It look's like you don't have Adobe Flash Player installed. Get it now.
When you hear the term "high school," you might conjure up images of football or basketball games, where the hero of the day was the school's top athelete. But some kids are not meant to experience the roar of the crowd cheering them on to victory...or at least, they thought they weren't. KSMU's Mike Donnelley attended an annual event that puts special-needs kids together with athletes who are at the top of their game.
[Sound: crowd cheering on athlete]What is your definition of strong? For some it may be brute muscle.[sound: weightlifting athlete grunting]But for all the athletes here, being strong is having the spirit of a champion, and it doesn’t matter whether you can bench press 200 pounds or not. [Sound: crowd cheering on teams introduction]On Monday evening, the 4th annual “Partners In Strength” was held at Willard High School. Jon Gold is the founder of the annual event.
“This event is the help promote unity between our high school athletes and our students with special needs that are in our district. It’s a night to forget about someone’s weaknesses and focus on their strengths and their similarities, instead of their differences,” he said.[Sound: Team chanting]The event pairs together high school athletes and kids with physical and mental disabilities to compete in a series of relay-style events. Some athletes also participated in weightlifting demos between the main events to excite the crowd and the special needs students they were paired up with.Gold says that organizers soon realized the untapped potential of his high school athletes, and pushed them outside of their comfort zones to focus on the students with special needs.“What ended up happening was we realized that night that the people that got the most blessing out of it were the athletes when they ended up serving other people,” he said.The athletes seemed to be happy to help. Jamar Johnson is an athlete who is participating in Partners in Strength.“I think it’s pretty cool, you know. It’s good to get out and hang with these special kids because these guys are awesome. No matter what you do, they’re going to be happy with it. So, it’s awesome,” he said.[Sound: Cheers]Throughout the night, the athletes and their partners bonded through sweat and loud cheers.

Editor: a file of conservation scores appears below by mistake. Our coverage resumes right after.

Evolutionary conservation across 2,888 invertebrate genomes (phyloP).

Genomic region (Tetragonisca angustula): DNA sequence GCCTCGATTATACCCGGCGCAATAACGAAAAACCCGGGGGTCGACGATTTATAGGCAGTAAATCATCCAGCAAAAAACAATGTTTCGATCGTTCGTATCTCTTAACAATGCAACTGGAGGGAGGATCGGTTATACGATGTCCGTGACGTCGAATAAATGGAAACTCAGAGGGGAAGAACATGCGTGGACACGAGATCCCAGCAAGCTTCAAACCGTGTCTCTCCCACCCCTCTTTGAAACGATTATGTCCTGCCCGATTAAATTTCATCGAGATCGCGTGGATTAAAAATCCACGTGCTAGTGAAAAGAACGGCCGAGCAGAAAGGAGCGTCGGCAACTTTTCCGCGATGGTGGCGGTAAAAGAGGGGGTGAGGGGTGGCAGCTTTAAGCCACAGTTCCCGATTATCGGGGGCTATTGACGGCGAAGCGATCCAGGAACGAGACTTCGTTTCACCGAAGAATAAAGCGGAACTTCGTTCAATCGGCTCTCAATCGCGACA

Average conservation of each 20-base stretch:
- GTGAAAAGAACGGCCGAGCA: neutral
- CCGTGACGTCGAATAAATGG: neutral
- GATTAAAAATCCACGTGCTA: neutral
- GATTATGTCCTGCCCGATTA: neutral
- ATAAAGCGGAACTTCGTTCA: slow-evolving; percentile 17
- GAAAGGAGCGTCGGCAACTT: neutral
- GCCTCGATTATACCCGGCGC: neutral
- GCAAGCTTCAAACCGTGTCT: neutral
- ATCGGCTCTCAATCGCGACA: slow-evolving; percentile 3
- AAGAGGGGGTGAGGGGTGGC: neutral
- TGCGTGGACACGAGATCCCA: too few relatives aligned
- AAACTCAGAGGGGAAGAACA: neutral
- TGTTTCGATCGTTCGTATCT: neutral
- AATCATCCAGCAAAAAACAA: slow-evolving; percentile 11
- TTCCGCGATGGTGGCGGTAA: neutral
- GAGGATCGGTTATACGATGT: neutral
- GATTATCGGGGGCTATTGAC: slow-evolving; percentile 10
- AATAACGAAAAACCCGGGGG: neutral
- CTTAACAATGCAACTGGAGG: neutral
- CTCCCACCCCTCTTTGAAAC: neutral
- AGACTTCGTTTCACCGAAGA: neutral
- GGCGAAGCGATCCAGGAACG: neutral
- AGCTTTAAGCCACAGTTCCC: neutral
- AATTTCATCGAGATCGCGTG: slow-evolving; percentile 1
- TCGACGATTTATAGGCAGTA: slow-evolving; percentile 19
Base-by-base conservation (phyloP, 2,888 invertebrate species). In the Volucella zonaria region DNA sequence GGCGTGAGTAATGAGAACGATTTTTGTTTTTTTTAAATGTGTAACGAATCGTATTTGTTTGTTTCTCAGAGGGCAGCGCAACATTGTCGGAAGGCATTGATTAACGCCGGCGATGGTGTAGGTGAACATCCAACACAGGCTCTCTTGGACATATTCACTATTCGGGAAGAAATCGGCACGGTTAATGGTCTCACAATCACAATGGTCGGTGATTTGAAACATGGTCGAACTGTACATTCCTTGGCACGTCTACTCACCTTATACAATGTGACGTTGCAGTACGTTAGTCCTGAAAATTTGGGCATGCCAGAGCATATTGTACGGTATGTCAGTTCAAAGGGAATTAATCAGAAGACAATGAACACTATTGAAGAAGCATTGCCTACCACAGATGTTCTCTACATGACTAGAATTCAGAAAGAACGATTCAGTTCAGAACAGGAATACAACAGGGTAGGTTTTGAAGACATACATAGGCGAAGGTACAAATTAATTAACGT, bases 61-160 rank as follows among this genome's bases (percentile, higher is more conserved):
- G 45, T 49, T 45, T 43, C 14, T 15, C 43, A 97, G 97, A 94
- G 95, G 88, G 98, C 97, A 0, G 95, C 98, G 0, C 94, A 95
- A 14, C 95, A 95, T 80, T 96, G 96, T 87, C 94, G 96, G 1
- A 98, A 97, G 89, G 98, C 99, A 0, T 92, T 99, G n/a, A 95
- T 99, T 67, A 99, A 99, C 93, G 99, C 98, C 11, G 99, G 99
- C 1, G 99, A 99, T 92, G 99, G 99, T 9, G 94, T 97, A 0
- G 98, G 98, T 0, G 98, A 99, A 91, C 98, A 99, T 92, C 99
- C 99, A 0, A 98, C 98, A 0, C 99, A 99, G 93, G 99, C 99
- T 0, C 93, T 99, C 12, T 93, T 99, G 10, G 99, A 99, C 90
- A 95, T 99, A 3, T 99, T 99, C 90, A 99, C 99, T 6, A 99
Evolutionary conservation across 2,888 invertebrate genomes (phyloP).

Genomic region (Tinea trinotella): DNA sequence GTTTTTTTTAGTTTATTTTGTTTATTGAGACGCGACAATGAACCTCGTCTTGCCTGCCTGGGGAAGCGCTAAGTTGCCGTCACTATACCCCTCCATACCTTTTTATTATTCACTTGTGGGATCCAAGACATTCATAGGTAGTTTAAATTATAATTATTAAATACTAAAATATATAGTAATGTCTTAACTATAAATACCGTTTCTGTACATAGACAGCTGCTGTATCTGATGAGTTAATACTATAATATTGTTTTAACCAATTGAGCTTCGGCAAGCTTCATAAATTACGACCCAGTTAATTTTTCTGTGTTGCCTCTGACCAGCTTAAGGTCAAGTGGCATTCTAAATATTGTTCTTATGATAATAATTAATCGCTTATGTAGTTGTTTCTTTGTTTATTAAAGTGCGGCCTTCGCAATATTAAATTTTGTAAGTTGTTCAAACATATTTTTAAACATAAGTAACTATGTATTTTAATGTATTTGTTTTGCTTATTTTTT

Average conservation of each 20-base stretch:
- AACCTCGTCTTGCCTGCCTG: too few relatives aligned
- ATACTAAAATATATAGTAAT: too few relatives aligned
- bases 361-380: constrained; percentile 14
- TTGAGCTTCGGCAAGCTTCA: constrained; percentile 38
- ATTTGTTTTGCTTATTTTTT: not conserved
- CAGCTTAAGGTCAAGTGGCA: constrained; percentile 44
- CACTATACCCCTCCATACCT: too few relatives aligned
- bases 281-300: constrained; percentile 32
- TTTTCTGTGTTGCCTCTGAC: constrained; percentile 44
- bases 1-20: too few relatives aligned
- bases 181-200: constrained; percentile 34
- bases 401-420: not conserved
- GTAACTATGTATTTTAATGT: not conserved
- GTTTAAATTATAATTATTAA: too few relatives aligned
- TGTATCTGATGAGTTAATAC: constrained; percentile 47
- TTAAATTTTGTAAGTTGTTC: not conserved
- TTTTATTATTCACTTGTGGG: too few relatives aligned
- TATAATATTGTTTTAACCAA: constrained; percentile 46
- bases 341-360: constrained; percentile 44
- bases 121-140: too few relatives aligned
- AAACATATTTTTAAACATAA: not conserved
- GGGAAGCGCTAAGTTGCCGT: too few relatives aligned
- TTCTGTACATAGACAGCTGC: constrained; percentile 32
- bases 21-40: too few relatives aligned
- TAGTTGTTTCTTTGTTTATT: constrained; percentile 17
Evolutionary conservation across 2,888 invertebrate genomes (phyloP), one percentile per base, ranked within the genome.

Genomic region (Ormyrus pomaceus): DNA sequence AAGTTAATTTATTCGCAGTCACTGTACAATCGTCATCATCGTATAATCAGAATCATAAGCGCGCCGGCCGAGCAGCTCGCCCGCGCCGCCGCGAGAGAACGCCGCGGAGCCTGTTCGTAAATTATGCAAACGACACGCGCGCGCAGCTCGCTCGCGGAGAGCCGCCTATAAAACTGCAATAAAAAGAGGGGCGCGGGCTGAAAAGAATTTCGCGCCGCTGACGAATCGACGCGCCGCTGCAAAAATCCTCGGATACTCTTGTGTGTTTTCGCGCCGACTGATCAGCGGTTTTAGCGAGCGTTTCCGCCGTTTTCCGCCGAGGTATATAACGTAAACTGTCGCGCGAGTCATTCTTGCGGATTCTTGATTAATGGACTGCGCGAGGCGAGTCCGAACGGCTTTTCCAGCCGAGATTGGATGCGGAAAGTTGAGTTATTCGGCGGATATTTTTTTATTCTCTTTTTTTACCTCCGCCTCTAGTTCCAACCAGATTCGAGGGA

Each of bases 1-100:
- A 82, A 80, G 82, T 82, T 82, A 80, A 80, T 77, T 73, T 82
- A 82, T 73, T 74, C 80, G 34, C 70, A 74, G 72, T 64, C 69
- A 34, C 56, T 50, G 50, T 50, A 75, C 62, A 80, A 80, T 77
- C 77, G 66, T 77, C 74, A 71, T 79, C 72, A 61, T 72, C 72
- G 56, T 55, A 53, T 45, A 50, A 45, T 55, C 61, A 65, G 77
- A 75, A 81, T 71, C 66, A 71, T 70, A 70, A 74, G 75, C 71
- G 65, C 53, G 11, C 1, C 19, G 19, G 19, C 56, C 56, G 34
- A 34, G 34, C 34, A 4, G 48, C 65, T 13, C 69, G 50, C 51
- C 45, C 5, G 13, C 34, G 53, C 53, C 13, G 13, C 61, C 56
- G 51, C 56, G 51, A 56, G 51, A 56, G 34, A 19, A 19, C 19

[Sound: Partners in Strength particpant]
“Awesome!”The event was held in the Willard High School gym, and included dinner for all of the athletes and their families.For KSMU News, I’m Mike Donnelly.[Sound fades out]